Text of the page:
Has the consulting industry changed or is it the same old, same old?
If we take a look back into history, the rich and powerful folks have always needed advice on how to better manage their affairs and make effective decisions. Biblical kings had prophets to guide them, Persian sultans had viziers and Greek city-states had the oracle at Delphi to aid in making decisions. Even the Mafia had their consigliore.
It wasn’t until the industrial age that formal organizations that specialized in management advice emerged. The demand for mass-produced goods drove thousands of employees into large factories where there was little expertise in organizing people, processes and machinery to maximize efficiency.
Two specialist engineers, Charles Babbage and Frederick Taylor, turned those management problems around and achieved significant improvements by deploying methods for work organization.
The first recognized management consulting firm was formed in 1890 by Arthur D. Little, specializing in technical research, and later specializing in management engineering. Ordering people around was a way to get things done and was raised to a science in October 1910, when Louis Brandeis, an attorney from Boston, decided to label what experts do as “scientific management.”
He and others found a new way to make money. How? By watching people work and then writing a report telling them how to work faster, thus charging for his services.
During the second half of the 1980s, the big accounting firms entered the IT consulting segment. The wave of growth in the 1990s was driven by strategy and information technology advice. Today, there is a current trend toward a clearer segmentation of management consulting firms.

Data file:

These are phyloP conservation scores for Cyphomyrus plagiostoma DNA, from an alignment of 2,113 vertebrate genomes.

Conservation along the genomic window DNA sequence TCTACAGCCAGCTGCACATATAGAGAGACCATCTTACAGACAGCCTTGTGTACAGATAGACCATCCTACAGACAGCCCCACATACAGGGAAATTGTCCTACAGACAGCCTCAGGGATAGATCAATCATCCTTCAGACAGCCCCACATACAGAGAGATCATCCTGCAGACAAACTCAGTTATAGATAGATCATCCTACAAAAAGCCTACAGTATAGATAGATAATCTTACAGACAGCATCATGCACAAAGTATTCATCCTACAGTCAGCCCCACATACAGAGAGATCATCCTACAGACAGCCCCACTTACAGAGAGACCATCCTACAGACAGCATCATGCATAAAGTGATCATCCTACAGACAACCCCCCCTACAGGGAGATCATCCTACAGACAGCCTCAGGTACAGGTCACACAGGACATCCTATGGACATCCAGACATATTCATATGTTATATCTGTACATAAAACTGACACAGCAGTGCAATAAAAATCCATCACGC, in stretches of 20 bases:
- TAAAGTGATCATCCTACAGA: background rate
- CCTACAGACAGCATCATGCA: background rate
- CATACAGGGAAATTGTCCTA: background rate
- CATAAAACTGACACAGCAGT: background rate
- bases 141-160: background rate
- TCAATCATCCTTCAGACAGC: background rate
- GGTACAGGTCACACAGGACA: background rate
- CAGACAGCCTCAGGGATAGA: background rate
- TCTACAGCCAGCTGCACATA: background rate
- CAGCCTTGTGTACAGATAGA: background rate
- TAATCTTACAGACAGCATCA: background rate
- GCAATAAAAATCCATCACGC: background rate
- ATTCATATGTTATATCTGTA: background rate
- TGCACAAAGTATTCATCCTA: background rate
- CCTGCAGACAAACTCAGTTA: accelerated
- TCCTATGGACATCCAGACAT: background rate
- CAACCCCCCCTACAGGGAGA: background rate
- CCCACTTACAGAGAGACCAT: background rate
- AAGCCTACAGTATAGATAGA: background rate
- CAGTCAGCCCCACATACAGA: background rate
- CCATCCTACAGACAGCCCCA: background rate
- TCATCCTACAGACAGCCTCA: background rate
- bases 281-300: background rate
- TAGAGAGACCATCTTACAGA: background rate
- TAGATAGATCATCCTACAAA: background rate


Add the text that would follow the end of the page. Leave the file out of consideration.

Various approaches are utilized: expert approach or facilitative.
I thought it would be interesting to examine Genesis Inc., a consulting firm that has been in business since 1967. I interviewed Georgia Everse, one of the managing partners of the local branch since 2005. The firm’s website claims the founding partners are creative problem solvers, execution specialists and fearless thinkers. The company utilizes a team-based approach to projects both internally and externally. The goal is to develop close, long-term relationships and foster trust, efficiency and accountability.
Everse has a proven track record and advises executive leaders on building their brands as a strategic asset. She has successfully worked with both for-profit and nonprofit organizations by integrating communications strategies and has developed tools as well as processes to build a firm’s internal capabilities. Everse is a skilled executive facilitator in the areas of marketing, planning, corporate strategy and culture change.
One of the projects she and her team worked on was the “Thank You, Beer” exhibit at the Grand Rapids Public Museum. The firm designed the identity, signage and merchandise, and created posters and online advertising, as well as spots for radio, newspapers and magazines. A second example of Genesis’ work is for Pearl Izumi, a leader in the apparel business targeted toward riders and triathletes. Genesis created a marketing program and positioned, named and marketed the new line. Yet another example of the company’s work is Novelis, a leader in aluminum recycling, that tells a story of innovation. Genesis created the positioning, name and symbol for the new technology that would communicate benefits. The identity on cans will signal new technology and spread the word about recycling.
Innovation is at the heart of the Genesis legacy, Everse said.
“In Grand Rapids there are visionary institutions and people, which offer diverse industries. Today, in the global business, there is so much competition to remain fit, sustainable. We can’t rest on what we’ve done in the past,” she said. “Since the 2009 business crash, everything changed, and yet the driving need is to differentiate, innovate and effectively communicate. The traditional industry of marketing and communication consulting has expanded. Business leads; education works with business and nonprofits.”
Everse said innovation is a buzzword today, but real global pressures are forcing changes and new ways of doing business. The ultimate goal is to differentiate and build long-term relationships versus transactions.
“We all can learn and have something to give,” she said. “That’s the place of excitement.”
Maria Landon is an affiliate professor of marketing at Grand Valley State University.